Disabled people are 'twice as likely to be unemployed'

3 December 2019, 17:14 | Updated: 3 December 2019, 17:15

Training to use a computer with special functions for people with disabilities
Training to use a computer with special functions for people with disabilities. Picture: PA
Sylvia De Luca

By Sylvia De Luca

People with disabilities are more than twice as likely to be unemployed, research has shown.

Disabled people on average apply for 60 per cent more jobs than able-bodied people, according to a survey by the Office for National Statistics (ONS)

New government data showed that employers across the UK pay their disabled staff 12.2% less than those without disabilities.

The ONS said the median hourly wage for disabled employees in 2018 was £10.63, lower than the £12.11 paid to their non-disabled counterparts.

Aaron Plummer, 19, from Walthamstow, has cerebral palsy and a learning disability, but achieved his dream of getting a job working in the hotel industry, thanks to a supported internship programme and work placement set up learning disability charity, Mencap.

“I couldn’t wait to join the world of work. It has always been my dream to start a business in the hotel industry," he said.

"When I was at college, I was looking for anything, like volunteering, just to get experience of working in a hotel.

"But I wasn’t getting anywhere. No one replied,"

He now works as a conference porter in a Novotel hotel's food and beverage department.

"I’d say to anyone who is hungry for work: go for it! If you know that you want to work, do a supported internship. Don’t wait, go for it! You’ll never regret it!” he added.

Virgin Media has a Work With Me campaign
Virgin Media has a Work With Me campaign. Picture: Virgin Media

Jeff Dodds, Chief Operating Officer for Virgin Media says: "I think a lot of senior organisations and leaders feel awkward having the conversation about disability, often because they don't want to say the wrong thing, or don't know what the right sort of language to use is.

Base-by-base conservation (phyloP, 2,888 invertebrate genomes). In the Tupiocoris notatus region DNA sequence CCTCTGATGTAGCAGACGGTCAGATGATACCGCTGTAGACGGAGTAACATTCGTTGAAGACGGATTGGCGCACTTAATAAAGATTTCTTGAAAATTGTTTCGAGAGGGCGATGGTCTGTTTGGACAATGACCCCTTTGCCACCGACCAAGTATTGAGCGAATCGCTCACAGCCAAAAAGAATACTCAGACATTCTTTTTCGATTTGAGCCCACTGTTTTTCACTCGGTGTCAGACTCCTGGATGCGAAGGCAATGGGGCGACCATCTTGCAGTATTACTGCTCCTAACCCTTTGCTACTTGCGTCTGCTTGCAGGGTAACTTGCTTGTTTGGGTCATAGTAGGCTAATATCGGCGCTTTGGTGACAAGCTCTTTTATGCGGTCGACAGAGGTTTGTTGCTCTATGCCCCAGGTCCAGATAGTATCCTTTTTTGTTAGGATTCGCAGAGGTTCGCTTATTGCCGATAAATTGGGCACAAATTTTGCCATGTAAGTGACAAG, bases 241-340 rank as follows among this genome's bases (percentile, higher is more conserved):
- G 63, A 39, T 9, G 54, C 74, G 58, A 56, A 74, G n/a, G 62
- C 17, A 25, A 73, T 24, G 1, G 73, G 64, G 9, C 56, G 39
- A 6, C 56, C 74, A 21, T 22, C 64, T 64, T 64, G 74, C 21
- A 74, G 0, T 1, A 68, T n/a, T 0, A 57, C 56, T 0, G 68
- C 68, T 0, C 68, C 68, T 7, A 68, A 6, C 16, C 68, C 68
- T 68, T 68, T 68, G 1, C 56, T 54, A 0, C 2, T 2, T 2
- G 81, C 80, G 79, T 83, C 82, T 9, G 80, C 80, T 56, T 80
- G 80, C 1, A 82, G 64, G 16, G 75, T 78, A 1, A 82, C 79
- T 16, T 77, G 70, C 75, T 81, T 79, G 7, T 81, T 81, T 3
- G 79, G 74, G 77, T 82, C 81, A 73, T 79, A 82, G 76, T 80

"They feel like it's a difficult conversation to have, whereas the reality is, if you avoid the conversation, nothing ever changes.

"What we say to businesses is if your intent is right, getting the exact language right doesn't matter. Having the right language and the wrong intent clearly isn't right," Mr Dodds said.

"We're encouraging people to part the awkwardness, have the conversation and then just move on," he added.

Virgin Media has launched a partnership with disability charity Scope to support one million disabled people to get into and stay in work by the end of 2020.

This has included launching a new font to make it easier for people with dyslexia to digest content on screen, as well as improving building accessibility and access to facilities, such as disabled toilets.

The company supports #PurpleLightUp on the International Day of Persons with Disabilities marked on 3 December, which celebrates accessibility and reflects on improvements needed to be made.

Aaron Plummer with his manager Lorena Vasile and Peter Ilic, the Conferences and Events Manager at Novotel.
Aaron Plummer with his manager Lorena Vasile and Peter Ilic, the Conferences and Events Manager at Novotel. Picture: Mencap

There are approximately 1.5 million people with a learning disability in the UK.

Charities are calling on businesses to support projects such as supported internships that Mr Plummer undertook to improve inclusion in the workplace, and give people with disabilities the chance to work.

Overall, 80.7% of non-disabled people in the UK are in employment against 50.9% for those with disabilities.

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